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01 Jul 2022

Who didn't pay their taxes? Jewellery designer, Midlands parachute club, US photographer on Revenue's hit list

Revenue Commissioners €1.015 billion in tax, interest, and penalties collected in just three months

Who didn't pay their taxes? Midlands motor vehicle dealer's huge €11  million  Revenue bill revealed

Revenue is responsible for collection taxes that help pay for public services

A Dublin jewellery designer ended 2021 with a tax bill of more than €500,000 while a Offaly Parachute Club owned more than €100,000 according to the Revenue Commissioners who have also tracked down unpaid Irish taxes to a photographer in the United States.

They are just some of the latest individuals and companies on the new Tax Defaulter list published by the Revenue Commissioners which also reveal that two people were jailed for not complying with the tax laws.

The new Revenue's published List of Tax Defaulters covers the period fomr October 1 to December 31, 2021. During the same three months, investigations resulted in more than €1.015 billion in tax, interest, and penalties who chose not to their way.

While most people pay up when Revenue calls others don't and have to be subjected to extensive audits to find out how much they owe.

Top of that list was Christopher Osborne, of 1 Glen Ellen Park, Swords, Co Dubin. The jewellery designer had unpaid tax of €288,042 following a Revenue Enquiry Case for Under-declaration of Income Tax. Interest was calculated at €128,370 while penalties ran to €86,412.60. The total bill ran to €502,824.60. A total of €72,010.50 was outstanding by the end of December last year.

Another entity with a big bill was the Irish Parachute Club Ltd which had an address at The Airfield, Clonbollouge, Co Offlay.. Listed as a parachute club, it had unpaid taxes of €65,134.15 after a Revenue Investigation Case for under-declaration of
PAYE/PRSI/USC. Interest on this ran to €€28,772.07 while the penalty was calculated at €19,540.25. The total owed by the company €113,446.47. None was left to be paid by the end of 2021.

There are some other notables on Part 2. Kevin Abosch, of 9 East, 93rd St, NY 10128, New York, is a photographer who was deemed to owe money for the Ireland. He had a bill of €183,241.10 after Revenue Audit Case for under-declaration of Income Tax.

James Dempsey, a publican in Cadamstown, Co Offaly ended up owing €59,704.36 following a Revenue Audit Case for under-declaration of VAT. A total of €54,098.41 had yet to be paid by the end of Decebmer.

Two medical staff agencies are on the list. Isamsawi Unlimited Company of 74 Castlegate Grove, Adamstown Castle, ,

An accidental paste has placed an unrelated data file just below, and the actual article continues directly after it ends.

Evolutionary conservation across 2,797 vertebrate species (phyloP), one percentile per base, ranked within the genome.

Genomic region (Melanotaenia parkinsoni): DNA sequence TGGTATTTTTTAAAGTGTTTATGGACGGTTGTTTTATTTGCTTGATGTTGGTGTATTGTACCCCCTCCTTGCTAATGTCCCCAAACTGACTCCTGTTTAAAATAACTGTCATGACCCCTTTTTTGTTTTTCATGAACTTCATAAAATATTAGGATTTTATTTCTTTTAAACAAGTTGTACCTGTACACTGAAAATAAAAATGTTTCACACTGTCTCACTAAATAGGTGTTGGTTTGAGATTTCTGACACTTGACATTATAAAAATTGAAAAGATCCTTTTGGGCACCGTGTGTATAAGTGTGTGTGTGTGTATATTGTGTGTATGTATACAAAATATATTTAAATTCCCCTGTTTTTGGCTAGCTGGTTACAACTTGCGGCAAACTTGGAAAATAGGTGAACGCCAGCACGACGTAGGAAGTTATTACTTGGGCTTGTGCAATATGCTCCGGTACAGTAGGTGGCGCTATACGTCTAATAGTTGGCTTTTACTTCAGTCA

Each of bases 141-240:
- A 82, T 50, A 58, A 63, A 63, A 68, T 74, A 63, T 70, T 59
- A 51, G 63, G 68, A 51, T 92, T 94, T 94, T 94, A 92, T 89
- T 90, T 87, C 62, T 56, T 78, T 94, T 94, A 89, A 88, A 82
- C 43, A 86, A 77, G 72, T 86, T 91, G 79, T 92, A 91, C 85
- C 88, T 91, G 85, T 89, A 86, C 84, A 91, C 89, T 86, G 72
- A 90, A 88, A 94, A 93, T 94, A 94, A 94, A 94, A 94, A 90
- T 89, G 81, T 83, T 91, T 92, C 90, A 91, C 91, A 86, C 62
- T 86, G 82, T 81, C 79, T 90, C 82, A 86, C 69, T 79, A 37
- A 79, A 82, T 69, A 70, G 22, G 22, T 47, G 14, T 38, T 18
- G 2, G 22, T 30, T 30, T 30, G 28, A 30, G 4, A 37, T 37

Lucan, owed €44,622 after a Revenue Audit Case for under-declaration of PAYE/PRSI/USC.

Micdavids - Obioha Medical Services Ltd of 5 Bellgree Rise, Tyrrelstown owed €70,368 after a Revenue Audit Case for under-declaration of PAYE/PRSI/USC.

Another big debtor on the list is Industrial & Protective Coatings Ltd based at Unit 9, Ashbourne Business Centre, Co Meath. Specialising in marine coatings, the company had unpaid taxes of €271,337 and interest of €75,752. Penalties amounted to €79,235 leaving a total bill of €426,324 following a Revenue Audit Case Under-declaration of Corporation Tax and PAYE/PRSI/USC.

There are three farmers on the audit list. James Fennell of Burtontown House, Athy, CO. Kildare owed €83,965 for under-declaring Capital Acquisitions Tax. 

John Cunningham, of Kilmacoliver, Tullahought, Piltown, Co Kilkenny, had a bill for €49,676 for under-declaration of Income
Tax.

Patrick Timmins, Killanure House, Tullow, Co Carlow operates as a farmer / machinery supplier. He owed €40,008.82 for the under-declaration of Income Tax and VAT.

They are listed is on Part 2 of the list compiled pursuant to Section 1086 of the Taxes Consolidation Act, 1997. The total number of settlements published is 23. The total value of these settlements is €2.8 million. Where a taxpayer has failed to pay or failed to enter into an arrangement to pay the full amount of the settlement, the amount unpaid as at 30 September 2021 is indicated in the list.

The Revenue say Part 2 settlements are not published where the taxpayer has made a qualifying disclosure relating to undisclosed tax, as defined in Section 1077E (1) of the Taxes Consolidation Act 1997, where the settlement amount does not exceed the relevant threshold, currently €35,000, or where the amount of fine or other penalty does not exceed 15% of the amount of tax.

See FULL PART 2 LIST HERE. 

Revenue also publishes a Part 1 list which includes persons in whose case the Court has determined a penalty relating to a settlement, or has imposed a fine, imprisonment or other penalty in respect of a tax or duty offence.

The biggest penalty on this list was accrued by haulier Christopher Hughes, of Nart, Swan's Cross, Co. Monaghan. 

The Penalty Determination by the Courts relating to an under-declaration of VAT was €29,172.38. The penalty amount was €21,879.29

Also listed on Part 1 is Mark Aspland of 71 Westbourne Lodge, Templeogue, Dublin 16. The electrical surveyor received  a two years prison sentence suspended for three years arising from six charges relating to VAT returns.

Also on the list is John O'Sullivan of 38 The Grove, Hunter's Run, Clonee, Co Dublin. The company director was give an 18 months prison sentence that was suspended for 12 months for the fraudulent evasion of capital gains tax and delivering incorrect tax returns.

Revenue says the Part 1 list contains cases where penalties relating to under-declaration of tax or non-declaration of tax are determined by the Court, and where the tax, interest and penalty are more than €35,000, the penalty exceeds 15% of the total tax.

Fines totalling €153,229.29 were imposed in 69 cases. Other breaches related to the sale and smuggling of of tobacco, misuse of marked mineral oil.

There was one fine imposed for obstruction a tax officer. Nayla R Malachias Diana, a PAYE employee, of 67 Glebe Hollow, Stranorlar, Co Donegal was fined €1,250 for this offence.

See FULL PART 1 LIST HERE

Revenue say these published settlements reflect only a portion of all Revenue audits and investigations. 

In the 3-month period to December 31, 2021384 Revenue audit and investigations, together with 14,214 Risk Management Interventions (Aspect Queries and Profile Interviews), were settled, resulting in a yield of yield of just over €1.015 billion in tax, interest, and penalties.